In Act I, scene 2 of Macbeth, both Macdonwald and the thane of Cawdor are traitors against Scotland, while Macbeth is a hero fighting for Scotland. The reader learns that "The merciless Macdonwald-- Worthy to be a rebel" was fighting against Macbeth, who defeated him. Therefore, Macdonwald was a traitor to Scotland. As the sergeant says, "but all's too weak:/ For brave Macbeth." Macbeth, the Scottish hero, treats his rebellious enemy, who has deserted the Scottish side, with no pity. Instead, "he unseam'd him from the nave to the chaps,/ And fix'd his head upon our battlements." In other words, Macbeth sliced off the head of the the rebel Macdonwald and placed it on the top of the wall. For his bravery in battle, Duncan, the king, rewards Macbeth with the title thane of Cawdor at the end of this scene.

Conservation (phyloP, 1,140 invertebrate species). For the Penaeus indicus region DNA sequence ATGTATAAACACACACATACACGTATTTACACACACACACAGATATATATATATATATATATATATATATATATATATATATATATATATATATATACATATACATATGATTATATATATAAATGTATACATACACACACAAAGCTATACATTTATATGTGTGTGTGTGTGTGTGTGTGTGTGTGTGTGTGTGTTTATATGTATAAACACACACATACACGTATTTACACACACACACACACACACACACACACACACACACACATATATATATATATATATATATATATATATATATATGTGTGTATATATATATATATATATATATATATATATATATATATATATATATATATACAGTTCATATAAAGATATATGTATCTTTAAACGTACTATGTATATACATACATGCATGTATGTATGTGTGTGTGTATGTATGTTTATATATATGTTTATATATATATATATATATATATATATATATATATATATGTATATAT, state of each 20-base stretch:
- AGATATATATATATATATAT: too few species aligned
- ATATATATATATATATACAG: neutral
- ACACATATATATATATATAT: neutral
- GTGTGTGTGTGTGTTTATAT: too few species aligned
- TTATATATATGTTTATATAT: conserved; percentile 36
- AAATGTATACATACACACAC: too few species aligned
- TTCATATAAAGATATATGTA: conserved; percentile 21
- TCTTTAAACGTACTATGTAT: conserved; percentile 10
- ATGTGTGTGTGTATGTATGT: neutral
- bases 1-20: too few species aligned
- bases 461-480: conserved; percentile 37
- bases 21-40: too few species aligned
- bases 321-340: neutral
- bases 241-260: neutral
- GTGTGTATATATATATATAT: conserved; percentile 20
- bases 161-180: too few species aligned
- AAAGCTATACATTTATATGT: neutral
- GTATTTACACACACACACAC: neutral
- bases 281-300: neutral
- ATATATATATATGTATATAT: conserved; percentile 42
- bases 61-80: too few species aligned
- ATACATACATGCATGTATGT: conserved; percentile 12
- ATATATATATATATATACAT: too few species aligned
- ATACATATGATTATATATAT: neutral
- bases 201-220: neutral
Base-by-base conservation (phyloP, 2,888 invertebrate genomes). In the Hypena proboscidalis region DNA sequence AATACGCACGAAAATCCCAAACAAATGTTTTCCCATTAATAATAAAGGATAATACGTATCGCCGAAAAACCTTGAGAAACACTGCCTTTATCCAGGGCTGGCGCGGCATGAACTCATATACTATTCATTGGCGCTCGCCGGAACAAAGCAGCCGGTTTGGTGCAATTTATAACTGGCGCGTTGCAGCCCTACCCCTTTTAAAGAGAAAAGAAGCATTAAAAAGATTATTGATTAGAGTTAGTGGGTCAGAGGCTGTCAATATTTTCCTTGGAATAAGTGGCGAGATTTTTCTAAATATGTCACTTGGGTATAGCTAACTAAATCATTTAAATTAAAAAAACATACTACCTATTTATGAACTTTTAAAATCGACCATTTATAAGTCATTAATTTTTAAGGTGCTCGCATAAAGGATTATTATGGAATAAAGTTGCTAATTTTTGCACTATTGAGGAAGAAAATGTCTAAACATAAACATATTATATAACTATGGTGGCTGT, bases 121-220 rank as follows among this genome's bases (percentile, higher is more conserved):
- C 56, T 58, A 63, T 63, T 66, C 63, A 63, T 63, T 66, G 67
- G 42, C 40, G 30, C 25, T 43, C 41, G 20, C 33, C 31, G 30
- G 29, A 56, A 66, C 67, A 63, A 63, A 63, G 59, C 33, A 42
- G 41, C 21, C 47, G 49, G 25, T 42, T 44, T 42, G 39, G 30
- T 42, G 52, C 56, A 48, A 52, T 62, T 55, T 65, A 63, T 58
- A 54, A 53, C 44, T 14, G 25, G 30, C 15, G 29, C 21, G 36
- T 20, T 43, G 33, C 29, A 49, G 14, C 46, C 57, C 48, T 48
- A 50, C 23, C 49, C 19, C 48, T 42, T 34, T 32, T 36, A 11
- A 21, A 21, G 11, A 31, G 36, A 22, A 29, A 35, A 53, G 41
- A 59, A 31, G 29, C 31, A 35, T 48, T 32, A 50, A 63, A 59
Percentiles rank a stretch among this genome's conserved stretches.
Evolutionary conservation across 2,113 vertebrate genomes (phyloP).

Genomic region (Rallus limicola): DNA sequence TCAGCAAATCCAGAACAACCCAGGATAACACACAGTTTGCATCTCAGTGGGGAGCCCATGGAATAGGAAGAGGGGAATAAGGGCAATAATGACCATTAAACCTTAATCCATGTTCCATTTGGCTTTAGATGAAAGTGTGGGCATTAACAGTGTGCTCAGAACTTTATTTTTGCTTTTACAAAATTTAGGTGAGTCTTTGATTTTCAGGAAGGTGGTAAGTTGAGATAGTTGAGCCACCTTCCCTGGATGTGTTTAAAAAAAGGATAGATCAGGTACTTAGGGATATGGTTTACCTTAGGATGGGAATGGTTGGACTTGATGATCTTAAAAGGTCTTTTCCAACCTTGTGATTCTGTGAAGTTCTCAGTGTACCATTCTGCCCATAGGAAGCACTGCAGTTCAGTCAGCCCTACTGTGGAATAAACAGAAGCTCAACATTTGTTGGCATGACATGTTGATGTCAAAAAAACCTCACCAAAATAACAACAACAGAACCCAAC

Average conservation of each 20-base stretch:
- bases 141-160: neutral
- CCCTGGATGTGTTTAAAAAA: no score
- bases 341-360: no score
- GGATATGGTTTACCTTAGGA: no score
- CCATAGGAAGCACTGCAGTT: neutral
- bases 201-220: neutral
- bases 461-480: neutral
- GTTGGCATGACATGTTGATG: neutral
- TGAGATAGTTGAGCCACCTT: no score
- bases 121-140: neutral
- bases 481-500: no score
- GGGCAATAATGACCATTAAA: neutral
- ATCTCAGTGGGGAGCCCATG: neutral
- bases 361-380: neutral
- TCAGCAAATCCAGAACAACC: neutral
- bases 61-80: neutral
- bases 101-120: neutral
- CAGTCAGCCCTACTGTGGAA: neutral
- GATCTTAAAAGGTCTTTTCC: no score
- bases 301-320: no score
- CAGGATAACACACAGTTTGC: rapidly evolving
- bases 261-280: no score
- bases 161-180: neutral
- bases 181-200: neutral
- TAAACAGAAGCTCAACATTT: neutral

Ross appears to tell the king that the thane of Cawdor has, like Macdonwald, been a traitor in the battle between Scotland and Norway: "Norway himself,/ With terrible numbers,/ Assisted by that most disloyal traitor/The thane of Cawdor, began a dismal conflict." For this reason, Duncan tells Ross to have the thane of Cawdor killed. Duncan says, "No more that thane of Cawdor shall deceive/ Our bosom interest: go pronounce his present death,/ And with his former title greet Macbeth." In other words, the thane of Cawdor will be killed for being a traitor, and his title will pass to Macbeth. This is the honor that Macbeth receives at the beginning of the play, and it makes him hungry for more power.